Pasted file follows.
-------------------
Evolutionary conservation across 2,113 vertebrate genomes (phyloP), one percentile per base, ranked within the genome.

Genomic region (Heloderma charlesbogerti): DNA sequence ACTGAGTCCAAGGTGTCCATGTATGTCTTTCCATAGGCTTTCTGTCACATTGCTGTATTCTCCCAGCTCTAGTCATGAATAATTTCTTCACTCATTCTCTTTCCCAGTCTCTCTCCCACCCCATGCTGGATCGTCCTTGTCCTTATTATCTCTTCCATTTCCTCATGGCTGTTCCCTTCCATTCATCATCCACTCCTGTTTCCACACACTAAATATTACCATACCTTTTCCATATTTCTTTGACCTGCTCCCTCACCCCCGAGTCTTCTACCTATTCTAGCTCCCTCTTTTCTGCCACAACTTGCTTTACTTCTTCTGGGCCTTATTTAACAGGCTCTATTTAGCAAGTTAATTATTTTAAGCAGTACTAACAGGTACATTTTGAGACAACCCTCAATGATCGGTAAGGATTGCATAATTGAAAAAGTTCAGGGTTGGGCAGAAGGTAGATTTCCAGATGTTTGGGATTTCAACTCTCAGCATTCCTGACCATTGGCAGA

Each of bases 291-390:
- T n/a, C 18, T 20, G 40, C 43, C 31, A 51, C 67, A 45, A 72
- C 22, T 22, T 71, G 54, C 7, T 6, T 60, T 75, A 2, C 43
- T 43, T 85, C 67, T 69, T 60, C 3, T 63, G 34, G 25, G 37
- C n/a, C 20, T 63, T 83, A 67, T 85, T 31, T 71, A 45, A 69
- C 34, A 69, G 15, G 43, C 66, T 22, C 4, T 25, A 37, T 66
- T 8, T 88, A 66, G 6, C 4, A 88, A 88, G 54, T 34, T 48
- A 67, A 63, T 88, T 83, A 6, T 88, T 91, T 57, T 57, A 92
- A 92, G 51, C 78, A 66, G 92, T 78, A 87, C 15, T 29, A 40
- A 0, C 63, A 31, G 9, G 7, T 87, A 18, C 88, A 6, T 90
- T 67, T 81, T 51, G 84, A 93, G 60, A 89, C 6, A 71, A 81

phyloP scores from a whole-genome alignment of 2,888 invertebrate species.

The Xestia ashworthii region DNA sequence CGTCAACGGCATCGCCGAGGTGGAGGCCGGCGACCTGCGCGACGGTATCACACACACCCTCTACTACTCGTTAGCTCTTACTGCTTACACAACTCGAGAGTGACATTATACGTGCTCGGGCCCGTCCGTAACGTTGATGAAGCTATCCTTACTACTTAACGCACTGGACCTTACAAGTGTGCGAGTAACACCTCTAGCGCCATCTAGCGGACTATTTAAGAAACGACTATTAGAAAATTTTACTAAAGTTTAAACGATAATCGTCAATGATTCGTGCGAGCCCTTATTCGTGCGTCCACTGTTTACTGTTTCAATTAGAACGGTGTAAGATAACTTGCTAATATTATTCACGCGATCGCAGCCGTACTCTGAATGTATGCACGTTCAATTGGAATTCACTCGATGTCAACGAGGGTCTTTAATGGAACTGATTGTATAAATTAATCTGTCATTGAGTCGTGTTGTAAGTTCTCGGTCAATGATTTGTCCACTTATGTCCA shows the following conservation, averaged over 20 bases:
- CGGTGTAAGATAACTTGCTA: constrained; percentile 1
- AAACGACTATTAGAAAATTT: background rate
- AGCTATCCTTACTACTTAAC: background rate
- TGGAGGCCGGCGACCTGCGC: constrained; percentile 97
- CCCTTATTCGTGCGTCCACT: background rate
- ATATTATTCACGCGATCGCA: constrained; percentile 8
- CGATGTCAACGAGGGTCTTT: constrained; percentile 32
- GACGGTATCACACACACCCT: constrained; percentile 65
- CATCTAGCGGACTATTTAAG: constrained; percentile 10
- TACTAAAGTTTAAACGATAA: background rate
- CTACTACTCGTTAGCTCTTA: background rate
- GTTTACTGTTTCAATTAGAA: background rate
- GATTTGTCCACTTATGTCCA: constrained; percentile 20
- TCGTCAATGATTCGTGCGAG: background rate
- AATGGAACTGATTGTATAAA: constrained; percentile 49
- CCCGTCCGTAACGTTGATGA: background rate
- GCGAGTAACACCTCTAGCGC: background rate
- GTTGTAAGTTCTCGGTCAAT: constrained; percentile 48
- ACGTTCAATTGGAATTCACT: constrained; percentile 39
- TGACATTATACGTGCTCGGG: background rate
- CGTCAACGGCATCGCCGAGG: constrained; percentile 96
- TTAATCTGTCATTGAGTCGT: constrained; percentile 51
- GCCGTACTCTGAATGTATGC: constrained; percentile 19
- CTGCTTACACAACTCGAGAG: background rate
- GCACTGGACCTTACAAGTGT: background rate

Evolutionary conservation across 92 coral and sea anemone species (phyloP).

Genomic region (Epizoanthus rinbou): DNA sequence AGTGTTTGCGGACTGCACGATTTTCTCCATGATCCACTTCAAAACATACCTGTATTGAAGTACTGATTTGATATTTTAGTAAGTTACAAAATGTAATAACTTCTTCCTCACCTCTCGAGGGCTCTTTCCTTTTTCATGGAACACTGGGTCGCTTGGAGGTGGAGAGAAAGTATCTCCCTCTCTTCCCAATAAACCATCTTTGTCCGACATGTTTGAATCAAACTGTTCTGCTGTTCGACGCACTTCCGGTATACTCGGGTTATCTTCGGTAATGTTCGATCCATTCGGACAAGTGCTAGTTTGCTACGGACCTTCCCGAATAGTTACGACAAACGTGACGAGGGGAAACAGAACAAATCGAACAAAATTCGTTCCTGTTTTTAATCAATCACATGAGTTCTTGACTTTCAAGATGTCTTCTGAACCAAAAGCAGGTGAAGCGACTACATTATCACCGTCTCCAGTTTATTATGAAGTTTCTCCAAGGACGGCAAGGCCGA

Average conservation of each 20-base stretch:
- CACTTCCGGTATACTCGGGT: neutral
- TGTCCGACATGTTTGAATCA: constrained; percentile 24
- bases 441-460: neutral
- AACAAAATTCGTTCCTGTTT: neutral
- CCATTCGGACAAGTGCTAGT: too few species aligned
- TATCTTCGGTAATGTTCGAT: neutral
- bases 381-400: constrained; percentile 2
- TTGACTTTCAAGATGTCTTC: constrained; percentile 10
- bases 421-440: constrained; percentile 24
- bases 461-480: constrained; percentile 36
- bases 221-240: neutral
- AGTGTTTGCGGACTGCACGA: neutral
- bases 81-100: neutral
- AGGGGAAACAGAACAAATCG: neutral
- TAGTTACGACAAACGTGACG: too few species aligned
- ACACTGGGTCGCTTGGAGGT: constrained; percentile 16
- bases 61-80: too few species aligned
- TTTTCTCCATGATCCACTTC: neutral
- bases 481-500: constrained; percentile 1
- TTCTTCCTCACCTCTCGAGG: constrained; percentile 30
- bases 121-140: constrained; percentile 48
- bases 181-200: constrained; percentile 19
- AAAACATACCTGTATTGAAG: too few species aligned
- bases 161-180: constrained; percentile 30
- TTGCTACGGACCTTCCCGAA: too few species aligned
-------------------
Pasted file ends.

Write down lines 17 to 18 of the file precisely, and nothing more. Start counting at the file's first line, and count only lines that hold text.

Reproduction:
- AAACGACTATTAGAAAATTT: background rate
- AGCTATCCTTACTACTTAAC: background rate